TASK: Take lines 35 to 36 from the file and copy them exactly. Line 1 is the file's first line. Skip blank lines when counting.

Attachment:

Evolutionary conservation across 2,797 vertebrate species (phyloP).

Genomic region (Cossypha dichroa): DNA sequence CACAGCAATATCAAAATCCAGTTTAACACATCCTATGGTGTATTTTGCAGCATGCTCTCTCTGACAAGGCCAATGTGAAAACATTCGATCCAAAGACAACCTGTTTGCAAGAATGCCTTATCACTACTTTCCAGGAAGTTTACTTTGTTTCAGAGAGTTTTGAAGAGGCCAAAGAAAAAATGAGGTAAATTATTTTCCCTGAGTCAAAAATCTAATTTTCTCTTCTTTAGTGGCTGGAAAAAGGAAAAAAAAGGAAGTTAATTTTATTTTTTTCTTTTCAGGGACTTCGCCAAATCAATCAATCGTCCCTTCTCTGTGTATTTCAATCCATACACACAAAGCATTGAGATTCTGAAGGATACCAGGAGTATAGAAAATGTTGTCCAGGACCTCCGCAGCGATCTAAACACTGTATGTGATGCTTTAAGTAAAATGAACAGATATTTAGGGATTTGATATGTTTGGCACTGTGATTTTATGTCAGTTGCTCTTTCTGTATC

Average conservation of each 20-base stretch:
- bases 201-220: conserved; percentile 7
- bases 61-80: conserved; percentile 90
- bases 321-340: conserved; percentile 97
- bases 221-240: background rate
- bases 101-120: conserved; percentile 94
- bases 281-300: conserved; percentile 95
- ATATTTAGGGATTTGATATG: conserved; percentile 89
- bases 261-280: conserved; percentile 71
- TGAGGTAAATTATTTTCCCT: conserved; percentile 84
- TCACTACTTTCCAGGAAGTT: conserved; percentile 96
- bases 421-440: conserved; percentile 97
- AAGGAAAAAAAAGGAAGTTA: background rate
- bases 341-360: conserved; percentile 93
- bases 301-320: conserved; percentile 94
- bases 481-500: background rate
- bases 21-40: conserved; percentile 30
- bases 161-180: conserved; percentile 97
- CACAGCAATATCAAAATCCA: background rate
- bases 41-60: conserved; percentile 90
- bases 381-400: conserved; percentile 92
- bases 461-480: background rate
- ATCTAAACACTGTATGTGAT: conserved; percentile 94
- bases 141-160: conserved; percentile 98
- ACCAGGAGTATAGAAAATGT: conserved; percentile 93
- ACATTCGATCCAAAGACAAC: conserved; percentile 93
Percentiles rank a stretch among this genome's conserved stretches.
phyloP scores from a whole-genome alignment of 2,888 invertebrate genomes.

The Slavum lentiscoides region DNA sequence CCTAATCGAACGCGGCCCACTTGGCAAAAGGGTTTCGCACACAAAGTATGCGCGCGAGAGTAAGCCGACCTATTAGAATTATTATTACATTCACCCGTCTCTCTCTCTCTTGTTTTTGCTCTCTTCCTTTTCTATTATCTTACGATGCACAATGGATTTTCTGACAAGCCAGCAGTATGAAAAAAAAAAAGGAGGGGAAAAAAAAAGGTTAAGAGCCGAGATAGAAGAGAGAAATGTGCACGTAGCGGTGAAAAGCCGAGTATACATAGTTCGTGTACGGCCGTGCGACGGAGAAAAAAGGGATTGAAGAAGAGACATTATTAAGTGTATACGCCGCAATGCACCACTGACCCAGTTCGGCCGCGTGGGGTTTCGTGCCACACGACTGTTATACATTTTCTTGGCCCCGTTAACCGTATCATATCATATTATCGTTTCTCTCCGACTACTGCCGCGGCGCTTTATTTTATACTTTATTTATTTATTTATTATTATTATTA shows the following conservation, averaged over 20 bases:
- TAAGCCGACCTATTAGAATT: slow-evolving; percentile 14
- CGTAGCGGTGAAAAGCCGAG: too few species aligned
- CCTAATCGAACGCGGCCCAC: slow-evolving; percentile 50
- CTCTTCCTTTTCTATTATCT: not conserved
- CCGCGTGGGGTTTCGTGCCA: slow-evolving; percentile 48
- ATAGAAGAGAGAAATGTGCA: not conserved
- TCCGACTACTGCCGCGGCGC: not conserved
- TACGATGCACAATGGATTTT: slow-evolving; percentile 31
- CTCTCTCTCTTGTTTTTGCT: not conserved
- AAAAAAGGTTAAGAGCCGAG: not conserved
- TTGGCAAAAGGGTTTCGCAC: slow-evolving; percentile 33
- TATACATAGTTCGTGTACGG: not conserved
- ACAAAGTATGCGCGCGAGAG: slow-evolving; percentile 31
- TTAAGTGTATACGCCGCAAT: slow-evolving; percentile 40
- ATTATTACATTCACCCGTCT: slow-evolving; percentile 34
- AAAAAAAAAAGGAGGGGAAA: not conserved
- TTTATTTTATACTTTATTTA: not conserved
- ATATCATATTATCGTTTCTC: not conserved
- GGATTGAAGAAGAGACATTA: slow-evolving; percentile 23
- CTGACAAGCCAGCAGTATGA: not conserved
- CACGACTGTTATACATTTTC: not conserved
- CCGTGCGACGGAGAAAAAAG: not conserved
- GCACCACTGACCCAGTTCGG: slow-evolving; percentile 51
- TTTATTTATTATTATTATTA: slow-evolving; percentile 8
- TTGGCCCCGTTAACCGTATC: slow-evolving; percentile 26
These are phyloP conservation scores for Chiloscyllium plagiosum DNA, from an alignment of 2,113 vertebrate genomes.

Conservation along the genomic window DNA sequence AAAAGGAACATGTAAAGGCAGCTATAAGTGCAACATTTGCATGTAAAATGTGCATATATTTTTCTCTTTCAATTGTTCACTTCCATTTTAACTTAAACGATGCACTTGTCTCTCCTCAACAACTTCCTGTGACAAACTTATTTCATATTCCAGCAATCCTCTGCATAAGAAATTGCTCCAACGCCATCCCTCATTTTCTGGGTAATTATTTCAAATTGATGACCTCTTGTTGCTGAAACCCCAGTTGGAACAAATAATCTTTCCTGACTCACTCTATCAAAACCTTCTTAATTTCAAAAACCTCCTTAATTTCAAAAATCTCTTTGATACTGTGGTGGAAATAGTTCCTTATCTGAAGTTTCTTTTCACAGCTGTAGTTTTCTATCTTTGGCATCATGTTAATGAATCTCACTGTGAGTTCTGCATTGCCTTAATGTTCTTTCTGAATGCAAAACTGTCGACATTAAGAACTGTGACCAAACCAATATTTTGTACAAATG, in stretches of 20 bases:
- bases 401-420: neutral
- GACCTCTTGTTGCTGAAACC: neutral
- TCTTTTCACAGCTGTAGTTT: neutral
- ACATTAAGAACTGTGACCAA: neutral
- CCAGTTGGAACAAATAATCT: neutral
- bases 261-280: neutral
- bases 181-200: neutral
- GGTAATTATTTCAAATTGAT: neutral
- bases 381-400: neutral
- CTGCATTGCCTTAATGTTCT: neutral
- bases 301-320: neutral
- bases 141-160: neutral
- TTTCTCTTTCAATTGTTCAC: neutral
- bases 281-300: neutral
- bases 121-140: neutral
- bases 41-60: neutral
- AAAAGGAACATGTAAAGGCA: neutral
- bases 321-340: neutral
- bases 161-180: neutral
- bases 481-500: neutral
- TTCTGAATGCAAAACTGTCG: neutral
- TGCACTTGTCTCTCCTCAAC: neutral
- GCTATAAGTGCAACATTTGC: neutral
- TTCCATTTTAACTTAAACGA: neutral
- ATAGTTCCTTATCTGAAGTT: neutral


- CTCTTCCTTTTCTATTATCT: not conserved
- CCGCGTGGGGTTTCGTGCCA: slow-evolving; percentile 48